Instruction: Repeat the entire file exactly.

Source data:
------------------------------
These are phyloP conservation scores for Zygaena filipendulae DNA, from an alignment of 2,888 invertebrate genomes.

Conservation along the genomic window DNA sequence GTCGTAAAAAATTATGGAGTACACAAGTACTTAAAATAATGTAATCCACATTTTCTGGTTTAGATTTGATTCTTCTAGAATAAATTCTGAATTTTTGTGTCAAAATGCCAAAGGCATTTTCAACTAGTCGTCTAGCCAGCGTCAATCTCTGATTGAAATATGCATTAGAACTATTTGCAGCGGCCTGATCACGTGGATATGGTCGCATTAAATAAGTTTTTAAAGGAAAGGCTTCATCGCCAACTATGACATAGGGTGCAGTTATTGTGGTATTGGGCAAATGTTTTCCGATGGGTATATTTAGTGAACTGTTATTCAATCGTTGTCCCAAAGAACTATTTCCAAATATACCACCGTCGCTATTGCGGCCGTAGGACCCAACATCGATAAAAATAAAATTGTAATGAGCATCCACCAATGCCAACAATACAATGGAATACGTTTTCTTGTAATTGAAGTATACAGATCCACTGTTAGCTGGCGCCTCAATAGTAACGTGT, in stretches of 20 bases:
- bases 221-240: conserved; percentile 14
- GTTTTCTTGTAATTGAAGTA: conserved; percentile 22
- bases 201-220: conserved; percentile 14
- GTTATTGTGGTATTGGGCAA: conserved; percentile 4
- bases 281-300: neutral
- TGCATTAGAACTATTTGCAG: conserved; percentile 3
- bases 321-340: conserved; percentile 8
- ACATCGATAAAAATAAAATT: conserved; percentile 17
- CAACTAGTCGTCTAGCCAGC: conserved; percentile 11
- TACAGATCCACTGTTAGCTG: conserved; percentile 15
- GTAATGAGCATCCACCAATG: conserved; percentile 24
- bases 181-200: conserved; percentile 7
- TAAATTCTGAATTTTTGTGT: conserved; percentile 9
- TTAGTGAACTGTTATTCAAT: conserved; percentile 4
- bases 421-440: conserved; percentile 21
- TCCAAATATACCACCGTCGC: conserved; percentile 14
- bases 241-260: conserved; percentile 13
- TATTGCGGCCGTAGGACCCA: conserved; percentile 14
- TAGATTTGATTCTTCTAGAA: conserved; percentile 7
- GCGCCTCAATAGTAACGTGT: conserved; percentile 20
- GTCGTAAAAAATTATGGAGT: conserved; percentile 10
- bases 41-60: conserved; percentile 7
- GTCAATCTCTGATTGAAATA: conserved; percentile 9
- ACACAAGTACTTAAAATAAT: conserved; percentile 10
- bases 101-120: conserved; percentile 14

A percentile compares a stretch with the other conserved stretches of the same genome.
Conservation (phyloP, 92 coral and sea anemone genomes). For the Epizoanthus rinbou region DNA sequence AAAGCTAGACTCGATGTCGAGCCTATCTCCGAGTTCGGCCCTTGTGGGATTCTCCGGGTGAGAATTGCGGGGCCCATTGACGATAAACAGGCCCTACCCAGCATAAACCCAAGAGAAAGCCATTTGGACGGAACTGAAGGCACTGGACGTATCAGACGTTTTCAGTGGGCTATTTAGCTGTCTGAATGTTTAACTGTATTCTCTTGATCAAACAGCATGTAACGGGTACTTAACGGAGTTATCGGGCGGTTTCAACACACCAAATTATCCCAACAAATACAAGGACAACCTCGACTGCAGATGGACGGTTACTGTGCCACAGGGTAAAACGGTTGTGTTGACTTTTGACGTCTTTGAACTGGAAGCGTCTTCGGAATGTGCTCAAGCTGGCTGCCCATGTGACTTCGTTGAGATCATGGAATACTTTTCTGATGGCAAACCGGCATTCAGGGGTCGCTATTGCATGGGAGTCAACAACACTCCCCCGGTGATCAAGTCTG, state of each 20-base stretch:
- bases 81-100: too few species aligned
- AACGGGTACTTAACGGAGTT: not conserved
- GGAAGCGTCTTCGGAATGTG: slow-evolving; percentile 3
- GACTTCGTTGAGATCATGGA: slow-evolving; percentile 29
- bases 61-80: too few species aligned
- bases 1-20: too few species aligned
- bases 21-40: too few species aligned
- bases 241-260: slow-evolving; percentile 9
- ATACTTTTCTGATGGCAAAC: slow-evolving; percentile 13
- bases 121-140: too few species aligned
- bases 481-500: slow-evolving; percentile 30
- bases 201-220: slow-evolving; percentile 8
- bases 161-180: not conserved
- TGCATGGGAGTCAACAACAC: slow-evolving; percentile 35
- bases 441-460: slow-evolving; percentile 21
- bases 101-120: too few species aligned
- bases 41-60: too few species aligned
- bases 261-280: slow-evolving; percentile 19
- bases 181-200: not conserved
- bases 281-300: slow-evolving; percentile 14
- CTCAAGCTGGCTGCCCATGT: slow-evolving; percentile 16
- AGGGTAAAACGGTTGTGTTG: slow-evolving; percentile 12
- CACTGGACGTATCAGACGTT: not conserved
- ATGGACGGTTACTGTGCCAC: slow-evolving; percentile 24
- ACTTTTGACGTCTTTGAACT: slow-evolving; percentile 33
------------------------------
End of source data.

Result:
These are phyloP conservation scores for Zygaena filipendulae DNA, from an alignment of 2,888 invertebrate genomes.

Conservation along the genomic window DNA sequence GTCGTAAAAAATTATGGAGTACACAAGTACTTAAAATAATGTAATCCACATTTTCTGGTTTAGATTTGATTCTTCTAGAATAAATTCTGAATTTTTGTGTCAAAATGCCAAAGGCATTTTCAACTAGTCGTCTAGCCAGCGTCAATCTCTGATTGAAATATGCATTAGAACTATTTGCAGCGGCCTGATCACGTGGATATGGTCGCATTAAATAAGTTTTTAAAGGAAAGGCTTCATCGCCAACTATGACATAGGGTGCAGTTATTGTGGTATTGGGCAAATGTTTTCCGATGGGTATATTTAGTGAACTGTTATTCAATCGTTGTCCCAAAGAACTATTTCCAAATATACCACCGTCGCTATTGCGGCCGTAGGACCCAACATCGATAAAAATAAAATTGTAATGAGCATCCACCAATGCCAACAATACAATGGAATACGTTTTCTTGTAATTGAAGTATACAGATCCACTGTTAGCTGGCGCCTCAATAGTAACGTGT, in stretches of 20 bases:
- bases 221-240: conserved; percentile 14
- GTTTTCTTGTAATTGAAGTA: conserved; percentile 22
- bases 201-220: conserved; percentile 14
- GTTATTGTGGTATTGGGCAA: conserved; percentile 4
- bases 281-300: neutral
- TGCATTAGAACTATTTGCAG: conserved; percentile 3
- bases 321-340: conserved; percentile 8
- ACATCGATAAAAATAAAATT: conserved; percentile 17
- CAACTAGTCGTCTAGCCAGC: conserved; percentile 11
- TACAGATCCACTGTTAGCTG: conserved; percentile 15
- GTAATGAGCATCCACCAATG: conserved; percentile 24
- bases 181-200: conserved; percentile 7
- TAAATTCTGAATTTTTGTGT: conserved; percentile 9
- TTAGTGAACTGTTATTCAAT: conserved; percentile 4
- bases 421-440: conserved; percentile 21
- TCCAAATATACCACCGTCGC: conserved; percentile 14
- bases 241-260: conserved; percentile 13
- TATTGCGGCCGTAGGACCCA: conserved; percentile 14
- TAGATTTGATTCTTCTAGAA: conserved; percentile 7
- GCGCCTCAATAGTAACGTGT: conserved; percentile 20
- GTCGTAAAAAATTATGGAGT: conserved; percentile 10
- bases 41-60: conserved; percentile 7
- GTCAATCTCTGATTGAAATA: conserved; percentile 9
- ACACAAGTACTTAAAATAAT: conserved; percentile 10
- bases 101-120: conserved; percentile 14

A percentile compares a stretch with the other conserved stretches of the same genome.
Conservation (phyloP, 92 coral and sea anemone genomes). For the Epizoanthus rinbou region DNA sequence AAAGCTAGACTCGATGTCGAGCCTATCTCCGAGTTCGGCCCTTGTGGGATTCTCCGGGTGAGAATTGCGGGGCCCATTGACGATAAACAGGCCCTACCCAGCATAAACCCAAGAGAAAGCCATTTGGACGGAACTGAAGGCACTGGACGTATCAGACGTTTTCAGTGGGCTATTTAGCTGTCTGAATGTTTAACTGTATTCTCTTGATCAAACAGCATGTAACGGGTACTTAACGGAGTTATCGGGCGGTTTCAACACACCAAATTATCCCAACAAATACAAGGACAACCTCGACTGCAGATGGACGGTTACTGTGCCACAGGGTAAAACGGTTGTGTTGACTTTTGACGTCTTTGAACTGGAAGCGTCTTCGGAATGTGCTCAAGCTGGCTGCCCATGTGACTTCGTTGAGATCATGGAATACTTTTCTGATGGCAAACCGGCATTCAGGGGTCGCTATTGCATGGGAGTCAACAACACTCCCCCGGTGATCAAGTCTG, state of each 20-base stretch:
- bases 81-100: too few species aligned
- AACGGGTACTTAACGGAGTT: not conserved
- GGAAGCGTCTTCGGAATGTG: slow-evolving; percentile 3
- GACTTCGTTGAGATCATGGA: slow-evolving; percentile 29
- bases 61-80: too few species aligned
- bases 1-20: too few species aligned
- bases 21-40: too few species aligned
- bases 241-260: slow-evolving; percentile 9
- ATACTTTTCTGATGGCAAAC: slow-evolving; percentile 13
- bases 121-140: too few species aligned
- bases 481-500: slow-evolving; percentile 30
- bases 201-220: slow-evolving; percentile 8
- bases 161-180: not conserved
- TGCATGGGAGTCAACAACAC: slow-evolving; percentile 35
- bases 441-460: slow-evolving; percentile 21
- bases 101-120: too few species aligned
- bases 41-60: too few species aligned
- bases 261-280: slow-evolving; percentile 19
- bases 181-200: not conserved
- bases 281-300: slow-evolving; percentile 14
- CTCAAGCTGGCTGCCCATGT: slow-evolving; percentile 16
- AGGGTAAAACGGTTGTGTTG: slow-evolving; percentile 12
- CACTGGACGTATCAGACGTT: not conserved
- ATGGACGGTTACTGTGCCAC: slow-evolving; percentile 24
- ACTTTTGACGTCTTTGAACT: slow-evolving; percentile 33